Body & Soul has quickly become one of Ireland’s biggest festivals and this year it’s as popular as ever despite a small downsizing in music acts. 2018 easily established the festival as one of Ireland’s best with a carefully curated line up and one of the safest, most inclusive festival experiences around. With an amazing presence of queer culture (it was impossible to go for more than a few minutes without seeing a pride flag) and a wholesome, local festival despite its increasing popularity, Body & Soul 2018 made for an exceedingly fun festival. Here’s our top ten sets from this year’s outing.
Words by Kelly Doherty. Photos by Zoe Holman.
The levels of anticipation for Fever Ray are rocketing by the time the Swedish performer blesses us with her theatrical, unique presence. She doesn’t disappoint with an inspiring set of experimental electronic weirdness and one of the loudest and most energetic performances of the weekend. After an evening curated by Fever Ray herself, her own show works as the perfect tying together of the elements we’ve seen throughout the Friday night. Her set not only compliments herself but all the acts before making the whole night feel like one big party and definitely one of the best curated festivals days in recent Irish festival history.
Opening the main stage on a Friday evening certainly isn’t an easy feat but FAKA easily rise to the challenge. It’s easy to see why the South African duo were chosen by Fever Ray to open. Their empowering queer combination of drum, house and general experimentation blasts energy into the early revellers and makes for a delightful party.
One of the most eclectic artists of the festival, Arca has had a lot of buzz in recent times but it’s easy to see why. The 28-year-old Venezuelan starts with heavily experimental sound art before settling in to his enthralling take on electronic music. The set doesn’t continue too experimentally, which is probably wise for a festival set, but his music and visual art combination are breathtaking and are the work of a true artist in all senses of the word. The only complaint is that the sound could have been somewhat louder considering it was a main stage performance, however it doesn’t hold back a set that could have been seen as the best of the weekend.
One of Ireland’s fastest rising DJ collectives, Club Comfort are putting a new face on queer club nights in Dublin with their rotating cast of DJs and resident DJs Roo Honeychild and Jack Colley. Issued with the difficult task of taking the club nights out of dark basements and into the 12pm Sunday slot at the Dark & Stormy stage, they impress managing to make the hungover crowds lazing around get up on their feet for unique blends of pop and r&b classics with some of the heaviest music the electronic scene has to offer.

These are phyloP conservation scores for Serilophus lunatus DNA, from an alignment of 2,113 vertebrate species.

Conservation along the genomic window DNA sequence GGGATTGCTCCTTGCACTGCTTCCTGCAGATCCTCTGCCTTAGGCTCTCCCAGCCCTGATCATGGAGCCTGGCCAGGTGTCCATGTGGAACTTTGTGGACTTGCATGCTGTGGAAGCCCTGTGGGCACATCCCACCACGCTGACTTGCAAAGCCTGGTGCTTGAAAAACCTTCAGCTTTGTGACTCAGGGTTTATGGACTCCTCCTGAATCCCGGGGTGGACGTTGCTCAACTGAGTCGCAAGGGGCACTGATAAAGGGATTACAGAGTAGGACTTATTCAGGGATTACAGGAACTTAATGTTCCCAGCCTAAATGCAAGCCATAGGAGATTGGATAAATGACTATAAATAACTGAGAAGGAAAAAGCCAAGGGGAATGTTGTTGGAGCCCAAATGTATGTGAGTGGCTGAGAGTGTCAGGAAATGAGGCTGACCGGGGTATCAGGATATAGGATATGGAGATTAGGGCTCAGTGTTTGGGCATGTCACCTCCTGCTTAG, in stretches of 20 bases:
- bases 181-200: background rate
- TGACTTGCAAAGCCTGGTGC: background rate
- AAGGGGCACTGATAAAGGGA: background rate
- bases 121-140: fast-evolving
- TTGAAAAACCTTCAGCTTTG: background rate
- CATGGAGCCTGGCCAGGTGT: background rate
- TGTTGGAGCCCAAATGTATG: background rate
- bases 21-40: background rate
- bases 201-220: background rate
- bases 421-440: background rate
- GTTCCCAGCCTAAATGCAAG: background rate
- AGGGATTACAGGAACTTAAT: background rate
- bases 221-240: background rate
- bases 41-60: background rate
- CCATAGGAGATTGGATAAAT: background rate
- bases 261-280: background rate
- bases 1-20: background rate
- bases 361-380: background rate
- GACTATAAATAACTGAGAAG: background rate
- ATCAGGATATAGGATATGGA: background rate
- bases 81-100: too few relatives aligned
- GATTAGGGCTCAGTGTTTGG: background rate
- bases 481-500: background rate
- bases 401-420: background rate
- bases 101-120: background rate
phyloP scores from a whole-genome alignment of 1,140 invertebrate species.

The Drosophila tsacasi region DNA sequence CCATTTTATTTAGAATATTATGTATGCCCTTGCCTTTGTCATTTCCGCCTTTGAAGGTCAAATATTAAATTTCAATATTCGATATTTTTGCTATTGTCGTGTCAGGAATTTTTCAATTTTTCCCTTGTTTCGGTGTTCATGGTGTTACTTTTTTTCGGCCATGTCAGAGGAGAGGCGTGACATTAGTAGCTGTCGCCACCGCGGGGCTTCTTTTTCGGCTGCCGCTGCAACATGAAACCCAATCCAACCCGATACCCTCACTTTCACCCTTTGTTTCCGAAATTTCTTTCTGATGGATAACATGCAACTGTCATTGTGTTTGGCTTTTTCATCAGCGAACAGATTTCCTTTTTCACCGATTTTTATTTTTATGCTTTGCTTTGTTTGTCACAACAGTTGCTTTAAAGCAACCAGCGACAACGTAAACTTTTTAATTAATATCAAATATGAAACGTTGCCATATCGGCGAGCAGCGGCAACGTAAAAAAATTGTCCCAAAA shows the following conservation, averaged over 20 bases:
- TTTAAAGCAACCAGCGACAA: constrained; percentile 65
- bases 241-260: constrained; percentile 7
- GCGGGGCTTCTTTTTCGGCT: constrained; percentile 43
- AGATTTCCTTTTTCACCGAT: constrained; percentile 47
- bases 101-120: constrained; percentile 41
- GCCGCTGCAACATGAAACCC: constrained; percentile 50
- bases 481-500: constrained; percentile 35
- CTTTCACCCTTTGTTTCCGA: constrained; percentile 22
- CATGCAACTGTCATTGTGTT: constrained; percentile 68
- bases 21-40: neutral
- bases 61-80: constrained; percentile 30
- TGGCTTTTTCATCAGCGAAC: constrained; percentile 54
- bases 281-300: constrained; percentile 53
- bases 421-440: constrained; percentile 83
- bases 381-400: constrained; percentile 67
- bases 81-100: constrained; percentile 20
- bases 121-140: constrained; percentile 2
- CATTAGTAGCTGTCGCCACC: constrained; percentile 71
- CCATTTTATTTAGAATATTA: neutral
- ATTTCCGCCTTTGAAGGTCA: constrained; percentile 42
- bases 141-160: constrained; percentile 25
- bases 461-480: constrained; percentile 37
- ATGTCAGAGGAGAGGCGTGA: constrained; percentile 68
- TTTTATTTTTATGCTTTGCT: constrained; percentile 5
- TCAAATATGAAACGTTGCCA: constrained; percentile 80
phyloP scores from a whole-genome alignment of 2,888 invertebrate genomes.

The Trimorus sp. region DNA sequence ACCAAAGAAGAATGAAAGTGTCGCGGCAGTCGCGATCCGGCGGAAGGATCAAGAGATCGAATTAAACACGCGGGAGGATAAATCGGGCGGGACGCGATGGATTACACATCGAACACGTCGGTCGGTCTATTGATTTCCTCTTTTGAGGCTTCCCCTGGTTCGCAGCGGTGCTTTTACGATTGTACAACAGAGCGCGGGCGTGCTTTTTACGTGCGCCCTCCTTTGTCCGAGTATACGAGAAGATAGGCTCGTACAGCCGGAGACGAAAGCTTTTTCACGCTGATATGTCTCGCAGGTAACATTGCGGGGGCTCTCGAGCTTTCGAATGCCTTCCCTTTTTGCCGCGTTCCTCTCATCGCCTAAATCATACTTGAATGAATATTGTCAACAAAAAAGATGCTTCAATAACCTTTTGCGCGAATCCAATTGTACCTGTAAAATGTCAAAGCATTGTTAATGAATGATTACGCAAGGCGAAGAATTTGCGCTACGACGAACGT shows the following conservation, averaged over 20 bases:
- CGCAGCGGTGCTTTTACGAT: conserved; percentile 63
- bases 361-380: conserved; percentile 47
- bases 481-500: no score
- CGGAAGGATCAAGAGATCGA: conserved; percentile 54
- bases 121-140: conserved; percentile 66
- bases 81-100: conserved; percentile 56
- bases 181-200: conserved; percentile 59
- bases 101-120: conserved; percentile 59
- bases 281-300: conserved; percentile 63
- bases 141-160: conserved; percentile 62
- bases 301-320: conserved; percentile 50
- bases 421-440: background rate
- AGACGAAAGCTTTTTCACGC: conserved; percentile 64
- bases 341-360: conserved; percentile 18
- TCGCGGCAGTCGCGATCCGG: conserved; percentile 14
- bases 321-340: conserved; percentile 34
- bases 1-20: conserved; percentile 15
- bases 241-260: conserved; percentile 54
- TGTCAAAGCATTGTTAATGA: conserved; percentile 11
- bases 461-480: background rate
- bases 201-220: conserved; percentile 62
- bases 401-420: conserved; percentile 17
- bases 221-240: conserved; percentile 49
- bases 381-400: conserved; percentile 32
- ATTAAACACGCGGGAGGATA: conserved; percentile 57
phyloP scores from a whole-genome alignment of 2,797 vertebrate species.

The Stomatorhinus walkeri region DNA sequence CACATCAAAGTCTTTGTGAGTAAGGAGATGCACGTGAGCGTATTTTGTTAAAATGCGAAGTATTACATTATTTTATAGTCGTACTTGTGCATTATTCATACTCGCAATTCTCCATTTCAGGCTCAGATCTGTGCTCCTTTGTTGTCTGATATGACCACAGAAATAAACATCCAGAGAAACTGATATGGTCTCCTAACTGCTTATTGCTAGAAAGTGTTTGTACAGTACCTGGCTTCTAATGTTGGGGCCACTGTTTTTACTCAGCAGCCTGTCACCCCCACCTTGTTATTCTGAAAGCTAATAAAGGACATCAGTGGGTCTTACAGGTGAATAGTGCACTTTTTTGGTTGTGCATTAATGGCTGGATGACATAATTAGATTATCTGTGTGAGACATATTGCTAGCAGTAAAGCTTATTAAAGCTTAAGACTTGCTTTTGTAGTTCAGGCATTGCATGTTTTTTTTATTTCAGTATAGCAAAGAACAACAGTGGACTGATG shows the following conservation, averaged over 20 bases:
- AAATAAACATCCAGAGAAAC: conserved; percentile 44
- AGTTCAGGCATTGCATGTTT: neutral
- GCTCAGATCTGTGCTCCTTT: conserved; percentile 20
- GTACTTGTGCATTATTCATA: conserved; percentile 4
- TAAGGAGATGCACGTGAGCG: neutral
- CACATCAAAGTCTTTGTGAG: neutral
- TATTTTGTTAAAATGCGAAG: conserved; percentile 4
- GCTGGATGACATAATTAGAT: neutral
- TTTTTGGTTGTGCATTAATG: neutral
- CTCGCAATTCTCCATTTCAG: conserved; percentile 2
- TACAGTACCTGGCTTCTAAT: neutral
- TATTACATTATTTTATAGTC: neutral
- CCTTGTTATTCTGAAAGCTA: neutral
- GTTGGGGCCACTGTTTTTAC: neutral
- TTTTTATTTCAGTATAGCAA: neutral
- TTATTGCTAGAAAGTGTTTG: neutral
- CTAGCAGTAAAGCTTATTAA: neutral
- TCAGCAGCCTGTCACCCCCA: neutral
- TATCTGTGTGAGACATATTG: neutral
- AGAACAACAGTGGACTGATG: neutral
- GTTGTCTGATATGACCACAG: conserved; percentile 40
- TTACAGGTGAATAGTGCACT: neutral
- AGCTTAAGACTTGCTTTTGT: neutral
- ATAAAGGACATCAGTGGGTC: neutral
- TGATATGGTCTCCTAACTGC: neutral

It’s shocking that Soule has only been performing for two years. She takes the stage with the presence of a major level pop singer and it’s not long before she will be one. Her pop R&B is incredibly polished but also filled with lots relatable character and she has the crowd eating out of her hands. Soule is absolutely going to be one of Ireland’s biggest acts in the years to come, with her music and personality having a solid chart appeal.
The Cork based rock band take to the stage to a fairly empty tent at the Food On Board stage but waste no time in drawing in an animated crowd. Their form of indie rock combines a catchy, distinctly Irish feel with wonderful stage presence and charisma. With vocalist, Blaithín Mac Gabhann, expelling amazing energy throughout and their anthemic songs, it shouldn’t be long before Lowlek are playing much larger stages.
Drawing the biggest crowd of the weekend, Jon Hopkins is settling well into the position of one of electronic music’s most reliable acts. His set displays the eclecticism of his music which is such a comprehensive combination of electronic sub genres that he can cater to almost any fan. The set is highly professional and provides a well contained party for the end of Saturday night.
Iron & Wine
Iron & Wine provide a much needed breather to the main stage for the tired Sunday heads. Their all-American folk draws in a big crowd of (seated) fans. Despite the softness of their music, they manage to sound massive sonically and charm the crowd with their gratitude at any type of audience enthusiasm. They’re far from re-inventing the wheel however they’re excellent at what they do.
Olof Dreije followed up his sister in Fever Ray’s set with a DJ set catering to many tastes. Combining global music with hard drum and regular pop intervals, he closed off Friday night with impeccable mixes and eclectic picks.
A change of pace from the vast majority of the festival, Bitch Falcon’s blistering rock in the Midnight Circus feels a million miles away from everything happening outside but it’s a welcome sonic blast. Another one of the Irish bands on this line up that are absolutely ones to watch, they combine technical talent with an undeniable live energy.